Another Facebook flashback strikes the author on his dirty newsroom side of the brain.
Mood music for this post: “Mean Street” from Van Halen:
I thought I was done writing about my newsroom experiences with “The Crazy-Ass Guy in the Newsroom.” But Facebook has put me back in touch with another blast from my past, so here I go again.
Meet Steve Lambert, editor of The Eagle-Tribune a decade ago. He hired me as night editor and promoted me to assistant editor for New Hampshire.
When he left for California in 2002, I was put back on the night desk. Good thing, too. I was within inches of smashing my direct supervisor in the side of the head with a bat after his management style drove me within inches of a nervous breakdown. I would have been fired and brought up on charges for doing such a thing, but I would have been a hero among some of my newsroom colleagues.
Still, I’m glad it didn’t come to that because it would have been wrong. And the reality is that my insanity back then made me as evil a newsroom presence as the supervisor was heavy-handed and ruthless.
I always liked Steve, though. We shared a love of The Beatles and I respected his efforts to make the paper more of a voice for New Hampshire and, later, Lawrence Massachusetts’ Latino community. He took a lot of criticism for the latter, which ended in spectacular failure. It really got under the skin of a lot of bitter Hispanic haters, which is why I think I loved it.
He also did a lot to bring more humanity to the newsroom. He gave low-level people like me a shot at bigger things, and always let us put family before work. It’s hard to find that in a newsroom, though The Eagle-Tribune does deserve credit for nurturing a deep family streak. The current managing editor, Gretchen Putnam, balances a demanding job with being one of the best Moms around in a way that would make a lot of journalists envious. It’s very easy for reporters and editors to put every egg of their existence into the career basket, and that never, ever ends well.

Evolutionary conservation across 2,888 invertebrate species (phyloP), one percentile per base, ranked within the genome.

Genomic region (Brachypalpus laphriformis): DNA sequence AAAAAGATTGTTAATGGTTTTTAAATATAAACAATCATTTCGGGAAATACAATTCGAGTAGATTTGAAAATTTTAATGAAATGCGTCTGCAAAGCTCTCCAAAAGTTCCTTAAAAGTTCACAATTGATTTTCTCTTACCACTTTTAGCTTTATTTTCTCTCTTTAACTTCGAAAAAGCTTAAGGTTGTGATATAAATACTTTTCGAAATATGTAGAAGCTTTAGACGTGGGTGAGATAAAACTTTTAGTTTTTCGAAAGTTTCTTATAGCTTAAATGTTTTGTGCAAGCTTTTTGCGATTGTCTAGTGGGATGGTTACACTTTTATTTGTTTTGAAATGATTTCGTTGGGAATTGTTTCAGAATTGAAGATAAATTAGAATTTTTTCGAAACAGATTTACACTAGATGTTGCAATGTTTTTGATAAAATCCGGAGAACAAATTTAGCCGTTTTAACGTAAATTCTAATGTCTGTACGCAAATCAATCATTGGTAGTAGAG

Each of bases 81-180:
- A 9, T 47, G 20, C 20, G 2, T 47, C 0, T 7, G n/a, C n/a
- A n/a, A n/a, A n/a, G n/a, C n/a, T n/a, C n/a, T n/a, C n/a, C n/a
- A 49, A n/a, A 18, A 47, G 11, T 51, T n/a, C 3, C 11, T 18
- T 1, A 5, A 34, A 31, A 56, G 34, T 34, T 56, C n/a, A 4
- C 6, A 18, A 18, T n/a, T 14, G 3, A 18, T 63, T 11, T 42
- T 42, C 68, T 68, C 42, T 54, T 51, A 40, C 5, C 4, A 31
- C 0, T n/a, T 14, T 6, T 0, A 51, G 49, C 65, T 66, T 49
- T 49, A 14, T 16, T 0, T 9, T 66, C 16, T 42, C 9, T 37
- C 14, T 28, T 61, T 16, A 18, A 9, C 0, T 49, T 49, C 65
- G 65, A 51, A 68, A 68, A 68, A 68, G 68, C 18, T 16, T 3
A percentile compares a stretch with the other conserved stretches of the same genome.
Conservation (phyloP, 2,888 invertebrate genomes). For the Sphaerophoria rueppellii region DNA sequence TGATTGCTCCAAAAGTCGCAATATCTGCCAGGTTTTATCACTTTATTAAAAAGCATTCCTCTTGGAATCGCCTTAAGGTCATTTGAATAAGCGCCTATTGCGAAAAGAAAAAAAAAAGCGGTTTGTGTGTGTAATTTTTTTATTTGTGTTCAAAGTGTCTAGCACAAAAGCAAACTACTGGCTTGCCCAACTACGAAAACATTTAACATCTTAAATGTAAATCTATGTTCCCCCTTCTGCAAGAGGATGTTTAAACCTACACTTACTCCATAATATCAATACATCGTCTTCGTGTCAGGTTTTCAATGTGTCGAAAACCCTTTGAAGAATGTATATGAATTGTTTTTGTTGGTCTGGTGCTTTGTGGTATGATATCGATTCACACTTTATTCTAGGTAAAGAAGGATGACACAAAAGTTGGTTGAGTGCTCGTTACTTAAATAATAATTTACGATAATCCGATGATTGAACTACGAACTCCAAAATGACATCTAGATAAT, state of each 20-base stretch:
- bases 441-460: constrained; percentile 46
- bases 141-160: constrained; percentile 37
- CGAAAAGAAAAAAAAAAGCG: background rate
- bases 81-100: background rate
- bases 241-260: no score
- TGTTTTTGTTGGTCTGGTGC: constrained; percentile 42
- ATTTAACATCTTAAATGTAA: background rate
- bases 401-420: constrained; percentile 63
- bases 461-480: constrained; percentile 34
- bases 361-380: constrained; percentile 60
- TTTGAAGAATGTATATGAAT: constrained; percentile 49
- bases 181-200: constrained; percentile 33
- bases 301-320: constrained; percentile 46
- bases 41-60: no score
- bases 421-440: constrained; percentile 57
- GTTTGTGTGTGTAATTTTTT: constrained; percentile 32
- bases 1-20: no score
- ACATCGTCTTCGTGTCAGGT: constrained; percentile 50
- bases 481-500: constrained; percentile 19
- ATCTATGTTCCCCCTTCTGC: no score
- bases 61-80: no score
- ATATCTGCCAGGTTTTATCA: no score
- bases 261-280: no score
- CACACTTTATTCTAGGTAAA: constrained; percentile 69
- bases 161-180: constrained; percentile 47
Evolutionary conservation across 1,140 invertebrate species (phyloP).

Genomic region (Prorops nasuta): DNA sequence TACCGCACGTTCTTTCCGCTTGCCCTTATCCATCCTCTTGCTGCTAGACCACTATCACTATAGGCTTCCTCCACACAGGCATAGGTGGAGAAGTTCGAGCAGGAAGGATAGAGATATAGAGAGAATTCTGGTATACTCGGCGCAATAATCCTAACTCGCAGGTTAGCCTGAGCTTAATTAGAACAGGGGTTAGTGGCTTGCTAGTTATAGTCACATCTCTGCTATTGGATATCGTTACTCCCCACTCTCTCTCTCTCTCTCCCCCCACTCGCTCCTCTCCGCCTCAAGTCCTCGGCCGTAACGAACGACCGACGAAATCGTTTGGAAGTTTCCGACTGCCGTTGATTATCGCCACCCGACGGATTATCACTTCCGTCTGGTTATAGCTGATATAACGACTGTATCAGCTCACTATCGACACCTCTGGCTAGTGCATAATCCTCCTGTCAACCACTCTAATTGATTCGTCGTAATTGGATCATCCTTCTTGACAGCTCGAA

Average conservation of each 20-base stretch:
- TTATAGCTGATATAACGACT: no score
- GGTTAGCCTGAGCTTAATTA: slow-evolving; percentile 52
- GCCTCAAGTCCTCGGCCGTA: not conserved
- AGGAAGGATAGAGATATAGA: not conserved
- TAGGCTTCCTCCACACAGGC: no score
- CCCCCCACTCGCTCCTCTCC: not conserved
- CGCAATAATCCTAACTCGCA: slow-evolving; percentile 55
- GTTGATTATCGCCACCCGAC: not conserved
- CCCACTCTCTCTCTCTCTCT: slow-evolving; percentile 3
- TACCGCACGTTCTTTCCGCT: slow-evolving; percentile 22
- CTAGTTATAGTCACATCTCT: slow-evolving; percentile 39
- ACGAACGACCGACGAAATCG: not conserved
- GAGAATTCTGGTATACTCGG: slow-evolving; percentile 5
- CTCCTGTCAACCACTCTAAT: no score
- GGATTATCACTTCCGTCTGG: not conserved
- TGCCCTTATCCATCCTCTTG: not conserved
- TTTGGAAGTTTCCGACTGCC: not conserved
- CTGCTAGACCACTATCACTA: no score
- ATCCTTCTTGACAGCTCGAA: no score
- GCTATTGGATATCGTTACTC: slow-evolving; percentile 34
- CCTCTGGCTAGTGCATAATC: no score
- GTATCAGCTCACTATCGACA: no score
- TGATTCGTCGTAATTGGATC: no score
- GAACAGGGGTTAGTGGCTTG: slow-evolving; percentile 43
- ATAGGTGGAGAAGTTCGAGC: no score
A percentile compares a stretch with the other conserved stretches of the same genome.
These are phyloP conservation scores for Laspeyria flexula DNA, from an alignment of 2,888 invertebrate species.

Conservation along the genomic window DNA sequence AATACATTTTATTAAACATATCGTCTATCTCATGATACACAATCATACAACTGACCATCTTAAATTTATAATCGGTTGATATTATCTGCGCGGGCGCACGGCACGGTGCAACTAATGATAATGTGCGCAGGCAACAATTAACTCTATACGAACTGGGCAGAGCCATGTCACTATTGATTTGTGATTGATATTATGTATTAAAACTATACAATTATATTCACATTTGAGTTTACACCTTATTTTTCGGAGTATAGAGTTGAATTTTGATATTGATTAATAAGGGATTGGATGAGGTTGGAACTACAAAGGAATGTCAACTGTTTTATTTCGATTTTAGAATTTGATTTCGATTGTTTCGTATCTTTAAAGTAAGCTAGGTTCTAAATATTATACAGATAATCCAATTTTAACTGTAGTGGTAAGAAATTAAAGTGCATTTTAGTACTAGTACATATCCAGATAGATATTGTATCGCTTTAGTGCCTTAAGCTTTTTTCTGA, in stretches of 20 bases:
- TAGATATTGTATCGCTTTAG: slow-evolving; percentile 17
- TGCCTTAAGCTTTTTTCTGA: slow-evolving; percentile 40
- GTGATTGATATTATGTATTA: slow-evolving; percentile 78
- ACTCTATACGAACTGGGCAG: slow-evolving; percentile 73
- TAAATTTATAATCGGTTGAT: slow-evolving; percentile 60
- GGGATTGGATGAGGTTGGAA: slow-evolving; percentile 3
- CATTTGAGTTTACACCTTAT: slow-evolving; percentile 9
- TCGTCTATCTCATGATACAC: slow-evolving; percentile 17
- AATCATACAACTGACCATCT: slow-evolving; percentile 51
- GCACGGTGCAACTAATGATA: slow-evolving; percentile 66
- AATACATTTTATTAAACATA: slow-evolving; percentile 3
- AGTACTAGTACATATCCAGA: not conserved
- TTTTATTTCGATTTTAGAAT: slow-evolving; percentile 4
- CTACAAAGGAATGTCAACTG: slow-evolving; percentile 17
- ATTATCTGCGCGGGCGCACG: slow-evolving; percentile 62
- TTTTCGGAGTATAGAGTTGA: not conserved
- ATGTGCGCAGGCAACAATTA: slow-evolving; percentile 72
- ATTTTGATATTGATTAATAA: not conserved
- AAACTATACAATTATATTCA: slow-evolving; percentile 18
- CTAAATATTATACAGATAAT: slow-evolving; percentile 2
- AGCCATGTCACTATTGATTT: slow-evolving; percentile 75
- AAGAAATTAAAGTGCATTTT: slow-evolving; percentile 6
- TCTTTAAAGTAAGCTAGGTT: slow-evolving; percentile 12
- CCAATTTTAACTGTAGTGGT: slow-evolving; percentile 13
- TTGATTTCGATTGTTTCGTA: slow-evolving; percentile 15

Back to Lambert. He may not realize it — or maybe he did — but I was Grade-A nuts during the time I was in his employ.
I was all about pleasing my masters back then, before I realized being a people-pleaser is dumb. When Lambert wasn’t happy about something the NH edition had done, I kept it with me for weeks at a time. I brooded. I gave in to my addictive behavior in the nastiest fashion I could. I felt picked on.
Let me be honest: Most of my troubles back then were nobody’s fault but mine. I had a brain chemistry imbalance and bottled-up traumas that I wouldn’t become fully aware of for another couple years.
I was a major control freak, which is an OCD trademark. I had an ego much bigger than I deserved to have. That combination slammed into the wall at The Eagle-Tribune, because criticism and toughness are trademarks of the culture. That’s not always a bad thing. But in the hands of someone who takes things deeply personal, it becomes toxic.
The stress level was already high when I realized I wasn’t clicking with the New Hampshire editor. It felt like disaster was just around the corner. And it was.
I remember the newsroom on 9-11-01 like it were yesterday. The first World Trade Center tower had just collapsed on the TV screen mounted above Lambert’s office. He came out, stood on a desk and told everyone to collect themselves a minute, because this would be the most important story we ever covered.
Up to that point, it was. But I was so full of fear and anxiety that my ability to function was gone. I spent most of the next few days in the newsroom, but did nothing of importance. I was a shell. And I stayed that way until I finally left the paper in early 2004.
I thought all my emotional trouble was solved when I left that place. I so badly wanted the job to be that one thing I could point to as the root cause of my pain; the thing I could hate for life.
But my mental nightmare was only beginning.
Looking back, that period was probably the beginning of the end, a time of madness where I was close to rock-bottom and had to change, but wasn’t yet in tune to reality.
It was not a happy time. But I’m glad I worked with Lambert. He’s a good man.